Experimental researches in electricity
Michael Faraday(1791-1867)
 Michael Faraday was undoubtedly the greatest experimental scientist throughout the whole history of science. In spite of his humble birth, Faraday educated himself through his keen interest in science and managed to become an apprentice to a bookbinder. There he had access to many scientific books which came into the shop. Faraday later succeeded in becoming an assistant to Sir Davy, a leading English chemist, who became the chairman of the Royal Society and thus started his course of study in chemistry as one of Davy’s pupils. While studying Davy’s methods, Faraday coined the word “electrolysis,” as well as the terms, “electrolyte,” “electrode,” “anode,” “cathode,” “anion” and “cation”. He also made several major contributions such as the liquefaction of gases and the discovery of benzene. In addition to that Faraday succeeded Davy in his electro-chemical studies and developed the field.
 Faraday’s greatest contribution to this field was the establishment of the law of electrolysis, known as Faraday’s law. In this law, the mass of deposit on the electrode is proportional to the quantity of electricity which flows through the electrolyte. The mass of deposited matter obtained with a fixed quantity of electricity is in proportion to the atomic weight of the element of deposit and is in inverse proportion to the valency of that. With this achievement, Faraday founded the field of modern electrochemistry and thus the unit that measures the quantity of electricity in electrolysis is named after him in honor of that contribution.
 Inspired by Oersted’s discovery that the compass needle was rotated by an electric current, Faraday made another important contribution with the discovery and application of electromagnetic induction. Aware that an electric flow produces a magnetic force, he devised an apparatus in which a wire was rotated around a fixed magnet as the wire was electrified. The magnet was rotated around the fixed conductor as it was electrified. With this, Faraday succeeded in transforming electric and magnetic forces into a mechanical force, thus inventing the electromotor.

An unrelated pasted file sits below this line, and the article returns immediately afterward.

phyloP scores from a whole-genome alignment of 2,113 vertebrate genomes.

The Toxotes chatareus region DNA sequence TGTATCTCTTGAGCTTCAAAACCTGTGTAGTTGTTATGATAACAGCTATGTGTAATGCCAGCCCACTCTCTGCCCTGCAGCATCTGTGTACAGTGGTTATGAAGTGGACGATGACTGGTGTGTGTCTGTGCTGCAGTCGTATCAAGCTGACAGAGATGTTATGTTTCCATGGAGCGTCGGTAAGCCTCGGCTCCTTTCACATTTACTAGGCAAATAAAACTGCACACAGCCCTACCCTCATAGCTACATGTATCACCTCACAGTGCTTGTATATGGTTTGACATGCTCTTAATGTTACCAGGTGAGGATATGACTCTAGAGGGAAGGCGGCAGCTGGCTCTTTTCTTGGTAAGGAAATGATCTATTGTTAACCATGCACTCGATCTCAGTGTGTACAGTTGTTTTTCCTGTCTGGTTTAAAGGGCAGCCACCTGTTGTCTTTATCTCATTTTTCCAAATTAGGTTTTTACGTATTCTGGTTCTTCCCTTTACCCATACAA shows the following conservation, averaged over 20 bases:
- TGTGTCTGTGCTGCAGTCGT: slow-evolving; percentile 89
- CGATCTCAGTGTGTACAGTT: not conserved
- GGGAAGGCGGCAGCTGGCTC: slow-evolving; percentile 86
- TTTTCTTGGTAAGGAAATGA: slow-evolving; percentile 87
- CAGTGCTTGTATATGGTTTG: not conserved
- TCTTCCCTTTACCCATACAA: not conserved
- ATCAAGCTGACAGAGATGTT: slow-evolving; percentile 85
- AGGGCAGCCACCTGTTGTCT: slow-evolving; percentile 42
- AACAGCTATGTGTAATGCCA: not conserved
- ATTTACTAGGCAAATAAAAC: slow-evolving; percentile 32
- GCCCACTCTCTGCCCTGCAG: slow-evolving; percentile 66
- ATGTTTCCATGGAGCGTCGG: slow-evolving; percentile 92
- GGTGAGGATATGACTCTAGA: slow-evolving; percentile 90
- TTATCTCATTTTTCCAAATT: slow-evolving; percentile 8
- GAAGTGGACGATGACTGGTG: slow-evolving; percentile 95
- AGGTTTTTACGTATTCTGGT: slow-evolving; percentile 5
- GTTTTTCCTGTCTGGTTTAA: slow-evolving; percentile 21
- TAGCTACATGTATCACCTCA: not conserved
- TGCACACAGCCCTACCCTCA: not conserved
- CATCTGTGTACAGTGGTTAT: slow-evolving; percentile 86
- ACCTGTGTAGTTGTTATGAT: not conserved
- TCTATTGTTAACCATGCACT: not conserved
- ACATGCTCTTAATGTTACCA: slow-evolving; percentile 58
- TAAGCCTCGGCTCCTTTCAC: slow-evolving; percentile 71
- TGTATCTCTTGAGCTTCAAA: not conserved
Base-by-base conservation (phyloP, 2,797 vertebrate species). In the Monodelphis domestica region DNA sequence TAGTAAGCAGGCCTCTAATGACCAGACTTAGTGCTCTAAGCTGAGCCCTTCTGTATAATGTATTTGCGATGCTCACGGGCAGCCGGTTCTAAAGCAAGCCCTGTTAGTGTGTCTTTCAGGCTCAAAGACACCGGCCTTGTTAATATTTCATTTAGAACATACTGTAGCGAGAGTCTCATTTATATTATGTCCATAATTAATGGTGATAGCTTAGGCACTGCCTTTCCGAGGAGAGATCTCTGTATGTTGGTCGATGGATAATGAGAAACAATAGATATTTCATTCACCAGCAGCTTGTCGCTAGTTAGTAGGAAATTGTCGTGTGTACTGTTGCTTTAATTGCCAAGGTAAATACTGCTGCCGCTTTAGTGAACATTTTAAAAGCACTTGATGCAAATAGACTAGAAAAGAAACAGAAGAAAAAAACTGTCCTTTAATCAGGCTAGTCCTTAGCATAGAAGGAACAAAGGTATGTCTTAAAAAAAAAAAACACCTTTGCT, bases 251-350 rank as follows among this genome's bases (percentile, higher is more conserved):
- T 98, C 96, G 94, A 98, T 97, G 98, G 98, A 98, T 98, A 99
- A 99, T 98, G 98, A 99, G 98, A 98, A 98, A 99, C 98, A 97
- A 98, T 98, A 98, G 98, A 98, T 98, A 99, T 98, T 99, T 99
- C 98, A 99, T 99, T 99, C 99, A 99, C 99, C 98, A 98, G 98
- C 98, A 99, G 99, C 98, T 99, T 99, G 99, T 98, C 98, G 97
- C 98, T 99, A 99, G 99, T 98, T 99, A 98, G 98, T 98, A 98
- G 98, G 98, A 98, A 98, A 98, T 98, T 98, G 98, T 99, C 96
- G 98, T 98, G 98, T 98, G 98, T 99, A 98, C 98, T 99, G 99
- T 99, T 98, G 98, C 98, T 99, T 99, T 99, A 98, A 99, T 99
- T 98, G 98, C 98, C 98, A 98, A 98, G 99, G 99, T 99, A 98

Subsequently, in contrast to this, he intended to produce an electric flow by magnetic force. At the outset, he devised an iron ring which was coiled with wire in two parts independently, and charged only one coil with electricity. He observed that the electric flow was generated in the other coil only at the very moment the electricity was turned on and off. Faraday concluded that the electricity was generated when the coil was cut transversely with the line of magnetic force at the moment it spread out or extinguished. He thus invented the transformer and with that initiated the field theory of force.
 Faraday next succeeded in obtaining the same results when the magnet moved through the coil instead of using an electro-magnet. Finally, he devised an apparatus in which a round plate rotated between two magnets, and succeeded in getting a continuous electric current from the rotating plate. The apparatus, anticipated by Arago, a French scientist, in his application of Oersted’s experiment, was completely rearranged and innovated by Faraday. With this he established the induction of electricity and invented a generator which could convert mechanical power into electric power and could supply a continuous amount of electricity. Moreover, he discovered that polarized light is affected by a magnetic field, and experimentally showed that electro-magnetism has a close relation with the light, ideas that were developed further by Maxwell’s later advances.
 Faraday was proposed for membership in the Royal Society in 1824, read many papers on the above mentioned results, and published these in the society’s Philosophical Transactions. This book is his magnum opus which brought together those and other papers presented by him. It is no exaggeration to say that all modern industries and technologies were made possible by Faraday’s contributions.